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New research studies HPV vaccine uptake

Caryn Peterson photo.

Throughout 2021, the nation’s focus has homed in on COVID-19 vaccines, but vaccination rates for other illnesses have largely declined during the pandemic.  A new quality improvement project, funded by the American Cancer Society, at UIC’s Mile Square Health Center (MSHC) led by SPH’s Caryn Peterson, PhD, aims to strengthen human papillomavirus (HPV) vaccine uptake among individuals disproportionately affected by cervical cancer and other HPV-related illnesses.

“We know the vaccine works in protecting against cervical cancer in women as well as other HPV-related diseases in both men and women,” said Peterson, a research assistant professor of epidemiology and co-director of the UIC Cancer Education and Career Development Program.  “We’re concerned about the low rates of vaccination in children and adolescents attending Federally Qualified Health Centers (FQHCs) nationwide.”

A quality improvement project is intended to understand the current state of HPV vaccine services, identify successes and room for improvement, and implement evidence-based interventions (EBIs) to optimize care. Over a 12-month period, Peterson and a team from MSCH will work with clinicians and staff across three of Mile Square’s FQHCs to examine the structural systems in place for vaccination at the provider level, the clinic level and the client level.  The research team will identify successes and areas of improvement, measure change following implementation of EBIs and determine which interventions are most effective.  Peterson and the team are also interested in potential spillover effects at the 14 clinics that are a part of MSHC.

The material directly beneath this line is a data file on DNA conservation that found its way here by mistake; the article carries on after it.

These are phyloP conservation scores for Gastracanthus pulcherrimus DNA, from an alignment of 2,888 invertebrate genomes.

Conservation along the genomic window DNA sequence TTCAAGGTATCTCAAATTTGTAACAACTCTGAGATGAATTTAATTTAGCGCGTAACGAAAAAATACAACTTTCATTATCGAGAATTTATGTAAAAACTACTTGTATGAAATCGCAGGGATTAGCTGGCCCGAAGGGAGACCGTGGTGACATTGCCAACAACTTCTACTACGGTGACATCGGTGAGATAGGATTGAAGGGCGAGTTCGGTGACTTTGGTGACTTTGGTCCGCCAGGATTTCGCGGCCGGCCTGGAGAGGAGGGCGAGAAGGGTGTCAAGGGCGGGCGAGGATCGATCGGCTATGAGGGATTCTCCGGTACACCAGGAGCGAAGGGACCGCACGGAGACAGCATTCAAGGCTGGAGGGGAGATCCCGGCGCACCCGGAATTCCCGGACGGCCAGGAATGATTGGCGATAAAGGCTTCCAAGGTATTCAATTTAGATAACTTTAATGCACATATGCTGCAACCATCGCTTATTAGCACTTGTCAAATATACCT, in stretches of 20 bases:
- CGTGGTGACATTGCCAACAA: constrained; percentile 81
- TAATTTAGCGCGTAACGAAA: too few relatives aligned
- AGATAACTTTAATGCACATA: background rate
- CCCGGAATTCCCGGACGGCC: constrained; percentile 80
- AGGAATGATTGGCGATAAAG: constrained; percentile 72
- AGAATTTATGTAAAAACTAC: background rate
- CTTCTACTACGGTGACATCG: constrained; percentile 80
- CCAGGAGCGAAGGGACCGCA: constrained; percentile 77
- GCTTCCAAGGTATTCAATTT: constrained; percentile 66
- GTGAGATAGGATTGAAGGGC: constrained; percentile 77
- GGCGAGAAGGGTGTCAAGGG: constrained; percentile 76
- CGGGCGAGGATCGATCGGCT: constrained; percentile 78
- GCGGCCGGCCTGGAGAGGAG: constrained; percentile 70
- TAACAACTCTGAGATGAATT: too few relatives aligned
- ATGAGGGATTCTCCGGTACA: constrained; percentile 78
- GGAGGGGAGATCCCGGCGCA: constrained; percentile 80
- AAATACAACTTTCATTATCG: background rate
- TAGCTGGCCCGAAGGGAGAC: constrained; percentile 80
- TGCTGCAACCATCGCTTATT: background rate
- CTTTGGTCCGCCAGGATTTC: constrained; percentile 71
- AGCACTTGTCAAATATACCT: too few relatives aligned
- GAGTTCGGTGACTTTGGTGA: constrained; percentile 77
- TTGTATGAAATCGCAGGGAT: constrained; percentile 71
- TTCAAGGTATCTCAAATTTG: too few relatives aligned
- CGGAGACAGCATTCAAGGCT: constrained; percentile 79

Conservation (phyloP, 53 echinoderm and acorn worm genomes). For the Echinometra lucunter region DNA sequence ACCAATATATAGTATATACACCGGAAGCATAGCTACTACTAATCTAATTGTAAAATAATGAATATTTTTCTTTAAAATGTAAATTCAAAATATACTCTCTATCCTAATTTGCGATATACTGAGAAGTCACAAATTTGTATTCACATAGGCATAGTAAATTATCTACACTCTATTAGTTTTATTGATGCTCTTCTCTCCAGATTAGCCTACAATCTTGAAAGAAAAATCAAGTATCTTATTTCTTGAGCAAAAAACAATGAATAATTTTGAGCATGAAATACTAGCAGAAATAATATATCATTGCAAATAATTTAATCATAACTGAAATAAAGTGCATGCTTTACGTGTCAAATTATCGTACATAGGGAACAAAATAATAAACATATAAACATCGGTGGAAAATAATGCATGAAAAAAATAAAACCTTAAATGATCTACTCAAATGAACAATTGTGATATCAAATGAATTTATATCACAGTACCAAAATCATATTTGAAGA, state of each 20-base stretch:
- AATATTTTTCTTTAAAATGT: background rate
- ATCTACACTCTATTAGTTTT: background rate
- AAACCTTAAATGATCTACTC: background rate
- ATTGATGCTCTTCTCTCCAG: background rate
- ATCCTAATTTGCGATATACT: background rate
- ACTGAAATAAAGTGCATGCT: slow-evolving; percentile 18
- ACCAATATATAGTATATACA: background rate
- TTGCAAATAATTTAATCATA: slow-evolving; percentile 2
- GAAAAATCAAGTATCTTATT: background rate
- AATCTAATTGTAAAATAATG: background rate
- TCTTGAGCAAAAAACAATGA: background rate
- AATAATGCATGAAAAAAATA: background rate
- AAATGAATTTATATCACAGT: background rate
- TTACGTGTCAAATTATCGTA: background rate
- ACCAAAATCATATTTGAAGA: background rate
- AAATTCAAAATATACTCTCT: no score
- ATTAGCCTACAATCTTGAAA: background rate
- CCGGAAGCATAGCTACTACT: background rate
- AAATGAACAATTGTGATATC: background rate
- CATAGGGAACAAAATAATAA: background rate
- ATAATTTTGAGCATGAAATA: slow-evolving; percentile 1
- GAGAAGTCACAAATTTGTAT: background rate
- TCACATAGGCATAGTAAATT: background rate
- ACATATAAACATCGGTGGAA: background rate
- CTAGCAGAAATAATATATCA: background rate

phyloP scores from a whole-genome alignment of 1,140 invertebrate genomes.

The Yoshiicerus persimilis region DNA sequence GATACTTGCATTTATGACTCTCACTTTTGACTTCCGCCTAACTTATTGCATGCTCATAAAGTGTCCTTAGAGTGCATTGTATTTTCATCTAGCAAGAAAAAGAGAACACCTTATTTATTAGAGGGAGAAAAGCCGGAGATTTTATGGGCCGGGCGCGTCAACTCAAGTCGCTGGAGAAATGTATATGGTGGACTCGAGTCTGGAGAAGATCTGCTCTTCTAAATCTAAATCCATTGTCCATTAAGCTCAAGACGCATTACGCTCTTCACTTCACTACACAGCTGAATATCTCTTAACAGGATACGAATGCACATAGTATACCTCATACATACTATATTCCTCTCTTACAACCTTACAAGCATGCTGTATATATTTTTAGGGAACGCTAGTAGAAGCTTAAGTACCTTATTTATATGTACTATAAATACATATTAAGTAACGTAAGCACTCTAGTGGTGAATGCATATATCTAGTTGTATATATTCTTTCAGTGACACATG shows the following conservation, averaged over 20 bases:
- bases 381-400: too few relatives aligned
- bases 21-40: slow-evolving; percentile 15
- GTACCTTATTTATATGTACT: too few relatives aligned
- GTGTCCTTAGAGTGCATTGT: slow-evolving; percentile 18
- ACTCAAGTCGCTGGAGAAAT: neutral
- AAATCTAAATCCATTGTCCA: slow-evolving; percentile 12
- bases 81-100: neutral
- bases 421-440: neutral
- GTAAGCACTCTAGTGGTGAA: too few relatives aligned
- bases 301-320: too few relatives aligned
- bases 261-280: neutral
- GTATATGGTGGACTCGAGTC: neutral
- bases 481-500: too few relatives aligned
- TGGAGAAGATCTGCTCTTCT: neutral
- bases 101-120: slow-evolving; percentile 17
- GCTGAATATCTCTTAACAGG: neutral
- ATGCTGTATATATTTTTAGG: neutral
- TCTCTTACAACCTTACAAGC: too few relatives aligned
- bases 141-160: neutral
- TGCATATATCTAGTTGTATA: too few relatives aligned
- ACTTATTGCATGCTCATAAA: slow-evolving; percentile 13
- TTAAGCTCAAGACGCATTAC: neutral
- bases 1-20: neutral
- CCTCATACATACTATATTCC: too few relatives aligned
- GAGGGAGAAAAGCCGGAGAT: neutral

Peterson says previous studies have identified degrees of vaccine hesitancy among parents and guardians. When the vaccine was first approved for girls in the United States in 2006, messaging focused on protection against sexually transmitted infections, as opposed to today’s focus on cancer prevention.  Peterson says parents may not fully understand what the HPV vaccine is for, and even if they are comfortable with it, their social networks may foster stigma and mistrust.

Nevertheless, Peterson says the goal of a quality improvement project is to start with a blank slate with no pre-conceived interventions or notions.

Peterson says the purpose behind a quality improvement project is to understand potential gaps and apply appropriate EBIs, rather than starting with an intervention and observing the impact.  She says possible interventions with Mile Square might include clinic-friendly approaches to track vaccinations and flag unvaccinated patients, tailored messaging for parents and guardians about the vaccine, or identifying the best person in the building in addition to the physician to have that conversation.

“First and foremost, as researchers we need to be respectful of Mile Square’s mission to provide care in underserved communities,” Peterson said. “Their job is not to support our research – it’s our job to integrate into their workflow.”

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